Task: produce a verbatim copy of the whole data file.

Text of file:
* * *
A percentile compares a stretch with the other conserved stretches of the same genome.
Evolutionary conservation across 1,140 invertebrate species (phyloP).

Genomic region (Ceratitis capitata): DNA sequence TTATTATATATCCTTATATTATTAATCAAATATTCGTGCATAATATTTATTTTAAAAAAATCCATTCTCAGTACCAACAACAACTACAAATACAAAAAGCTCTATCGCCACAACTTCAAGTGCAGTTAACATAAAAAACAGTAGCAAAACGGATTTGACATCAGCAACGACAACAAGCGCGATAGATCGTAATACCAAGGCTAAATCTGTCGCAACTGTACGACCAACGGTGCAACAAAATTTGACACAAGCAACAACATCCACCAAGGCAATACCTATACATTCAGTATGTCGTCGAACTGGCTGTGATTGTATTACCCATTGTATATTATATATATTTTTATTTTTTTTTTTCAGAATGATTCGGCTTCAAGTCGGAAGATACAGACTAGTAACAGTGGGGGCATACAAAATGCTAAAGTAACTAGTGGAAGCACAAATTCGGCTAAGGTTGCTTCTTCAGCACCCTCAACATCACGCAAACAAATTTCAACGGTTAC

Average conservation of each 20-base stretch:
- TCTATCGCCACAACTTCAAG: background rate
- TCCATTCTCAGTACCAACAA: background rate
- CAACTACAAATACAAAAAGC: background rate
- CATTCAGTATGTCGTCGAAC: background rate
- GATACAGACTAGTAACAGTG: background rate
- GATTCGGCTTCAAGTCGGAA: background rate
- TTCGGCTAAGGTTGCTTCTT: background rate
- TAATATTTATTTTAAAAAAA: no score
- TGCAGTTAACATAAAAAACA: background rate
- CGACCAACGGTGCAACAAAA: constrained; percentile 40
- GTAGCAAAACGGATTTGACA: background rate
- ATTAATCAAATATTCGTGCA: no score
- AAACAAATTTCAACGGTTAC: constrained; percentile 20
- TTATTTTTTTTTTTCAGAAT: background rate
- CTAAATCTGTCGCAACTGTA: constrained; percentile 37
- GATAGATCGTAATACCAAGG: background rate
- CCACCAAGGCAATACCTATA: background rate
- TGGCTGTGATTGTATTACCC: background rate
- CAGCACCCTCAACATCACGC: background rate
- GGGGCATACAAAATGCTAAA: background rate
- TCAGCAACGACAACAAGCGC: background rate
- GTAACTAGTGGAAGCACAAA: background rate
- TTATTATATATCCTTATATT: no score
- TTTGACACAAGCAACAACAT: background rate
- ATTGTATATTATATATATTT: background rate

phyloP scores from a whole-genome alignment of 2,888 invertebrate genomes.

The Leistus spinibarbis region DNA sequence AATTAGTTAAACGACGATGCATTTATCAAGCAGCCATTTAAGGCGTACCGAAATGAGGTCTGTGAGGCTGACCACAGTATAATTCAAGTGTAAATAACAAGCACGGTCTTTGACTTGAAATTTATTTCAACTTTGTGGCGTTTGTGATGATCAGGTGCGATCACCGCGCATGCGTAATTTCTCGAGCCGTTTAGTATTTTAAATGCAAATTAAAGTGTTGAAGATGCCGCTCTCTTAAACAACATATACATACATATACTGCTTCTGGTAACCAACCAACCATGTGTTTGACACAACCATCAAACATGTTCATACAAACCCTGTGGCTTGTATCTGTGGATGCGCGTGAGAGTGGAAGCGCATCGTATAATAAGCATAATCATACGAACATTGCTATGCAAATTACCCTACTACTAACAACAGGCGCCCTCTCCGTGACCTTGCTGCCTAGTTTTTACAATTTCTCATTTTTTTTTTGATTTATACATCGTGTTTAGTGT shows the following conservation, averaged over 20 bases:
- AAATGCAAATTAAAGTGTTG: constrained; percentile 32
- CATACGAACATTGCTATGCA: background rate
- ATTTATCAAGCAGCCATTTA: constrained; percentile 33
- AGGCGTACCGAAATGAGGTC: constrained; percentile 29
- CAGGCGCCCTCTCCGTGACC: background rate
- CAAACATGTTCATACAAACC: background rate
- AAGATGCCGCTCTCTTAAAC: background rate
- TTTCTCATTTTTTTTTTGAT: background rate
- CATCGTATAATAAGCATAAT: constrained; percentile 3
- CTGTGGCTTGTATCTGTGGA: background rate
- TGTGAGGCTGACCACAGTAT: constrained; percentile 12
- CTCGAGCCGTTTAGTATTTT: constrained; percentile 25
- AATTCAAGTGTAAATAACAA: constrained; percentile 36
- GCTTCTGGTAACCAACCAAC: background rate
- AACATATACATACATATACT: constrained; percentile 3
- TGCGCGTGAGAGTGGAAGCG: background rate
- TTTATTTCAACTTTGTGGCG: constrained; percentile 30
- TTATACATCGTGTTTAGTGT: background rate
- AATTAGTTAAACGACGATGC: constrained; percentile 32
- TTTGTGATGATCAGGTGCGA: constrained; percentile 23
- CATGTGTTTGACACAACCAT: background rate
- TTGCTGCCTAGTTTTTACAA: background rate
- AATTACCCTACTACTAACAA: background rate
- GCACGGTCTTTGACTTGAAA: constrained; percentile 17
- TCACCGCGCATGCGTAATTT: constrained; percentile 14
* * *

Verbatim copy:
A percentile compares a stretch with the other conserved stretches of the same genome.
Evolutionary conservation across 1,140 invertebrate species (phyloP).

Genomic region (Ceratitis capitata): DNA sequence TTATTATATATCCTTATATTATTAATCAAATATTCGTGCATAATATTTATTTTAAAAAAATCCATTCTCAGTACCAACAACAACTACAAATACAAAAAGCTCTATCGCCACAACTTCAAGTGCAGTTAACATAAAAAACAGTAGCAAAACGGATTTGACATCAGCAACGACAACAAGCGCGATAGATCGTAATACCAAGGCTAAATCTGTCGCAACTGTACGACCAACGGTGCAACAAAATTTGACACAAGCAACAACATCCACCAAGGCAATACCTATACATTCAGTATGTCGTCGAACTGGCTGTGATTGTATTACCCATTGTATATTATATATATTTTTATTTTTTTTTTTCAGAATGATTCGGCTTCAAGTCGGAAGATACAGACTAGTAACAGTGGGGGCATACAAAATGCTAAAGTAACTAGTGGAAGCACAAATTCGGCTAAGGTTGCTTCTTCAGCACCCTCAACATCACGCAAACAAATTTCAACGGTTAC

Average conservation of each 20-base stretch:
- TCTATCGCCACAACTTCAAG: background rate
- TCCATTCTCAGTACCAACAA: background rate
- CAACTACAAATACAAAAAGC: background rate
- CATTCAGTATGTCGTCGAAC: background rate
- GATACAGACTAGTAACAGTG: background rate
- GATTCGGCTTCAAGTCGGAA: background rate
- TTCGGCTAAGGTTGCTTCTT: background rate
- TAATATTTATTTTAAAAAAA: no score
- TGCAGTTAACATAAAAAACA: background rate
- CGACCAACGGTGCAACAAAA: constrained; percentile 40
- GTAGCAAAACGGATTTGACA: background rate
- ATTAATCAAATATTCGTGCA: no score
- AAACAAATTTCAACGGTTAC: constrained; percentile 20
- TTATTTTTTTTTTTCAGAAT: background rate
- CTAAATCTGTCGCAACTGTA: constrained; percentile 37
- GATAGATCGTAATACCAAGG: background rate
- CCACCAAGGCAATACCTATA: background rate
- TGGCTGTGATTGTATTACCC: background rate
- CAGCACCCTCAACATCACGC: background rate
- GGGGCATACAAAATGCTAAA: background rate
- TCAGCAACGACAACAAGCGC: background rate
- GTAACTAGTGGAAGCACAAA: background rate
- TTATTATATATCCTTATATT: no score
- TTTGACACAAGCAACAACAT: background rate
- ATTGTATATTATATATATTT: background rate

phyloP scores from a whole-genome alignment of 2,888 invertebrate genomes.

The Leistus spinibarbis region DNA sequence AATTAGTTAAACGACGATGCATTTATCAAGCAGCCATTTAAGGCGTACCGAAATGAGGTCTGTGAGGCTGACCACAGTATAATTCAAGTGTAAATAACAAGCACGGTCTTTGACTTGAAATTTATTTCAACTTTGTGGCGTTTGTGATGATCAGGTGCGATCACCGCGCATGCGTAATTTCTCGAGCCGTTTAGTATTTTAAATGCAAATTAAAGTGTTGAAGATGCCGCTCTCTTAAACAACATATACATACATATACTGCTTCTGGTAACCAACCAACCATGTGTTTGACACAACCATCAAACATGTTCATACAAACCCTGTGGCTTGTATCTGTGGATGCGCGTGAGAGTGGAAGCGCATCGTATAATAAGCATAATCATACGAACATTGCTATGCAAATTACCCTACTACTAACAACAGGCGCCCTCTCCGTGACCTTGCTGCCTAGTTTTTACAATTTCTCATTTTTTTTTTGATTTATACATCGTGTTTAGTGT shows the following conservation, averaged over 20 bases:
- AAATGCAAATTAAAGTGTTG: constrained; percentile 32
- CATACGAACATTGCTATGCA: background rate
- ATTTATCAAGCAGCCATTTA: constrained; percentile 33
- AGGCGTACCGAAATGAGGTC: constrained; percentile 29
- CAGGCGCCCTCTCCGTGACC: background rate
- CAAACATGTTCATACAAACC: background rate
- AAGATGCCGCTCTCTTAAAC: background rate
- TTTCTCATTTTTTTTTTGAT: background rate
- CATCGTATAATAAGCATAAT: constrained; percentile 3
- CTGTGGCTTGTATCTGTGGA: background rate
- TGTGAGGCTGACCACAGTAT: constrained; percentile 12
- CTCGAGCCGTTTAGTATTTT: constrained; percentile 25
- AATTCAAGTGTAAATAACAA: constrained; percentile 36
- GCTTCTGGTAACCAACCAAC: background rate
- AACATATACATACATATACT: constrained; percentile 3
- TGCGCGTGAGAGTGGAAGCG: background rate
- TTTATTTCAACTTTGTGGCG: constrained; percentile 30
- TTATACATCGTGTTTAGTGT: background rate
- AATTAGTTAAACGACGATGC: constrained; percentile 32
- TTTGTGATGATCAGGTGCGA: constrained; percentile 23
- CATGTGTTTGACACAACCAT: background rate
- TTGCTGCCTAGTTTTTACAA: background rate
- AATTACCCTACTACTAACAA: background rate
- GCACGGTCTTTGACTTGAAA: constrained; percentile 17
- TCACCGCGCATGCGTAATTT: constrained; percentile 14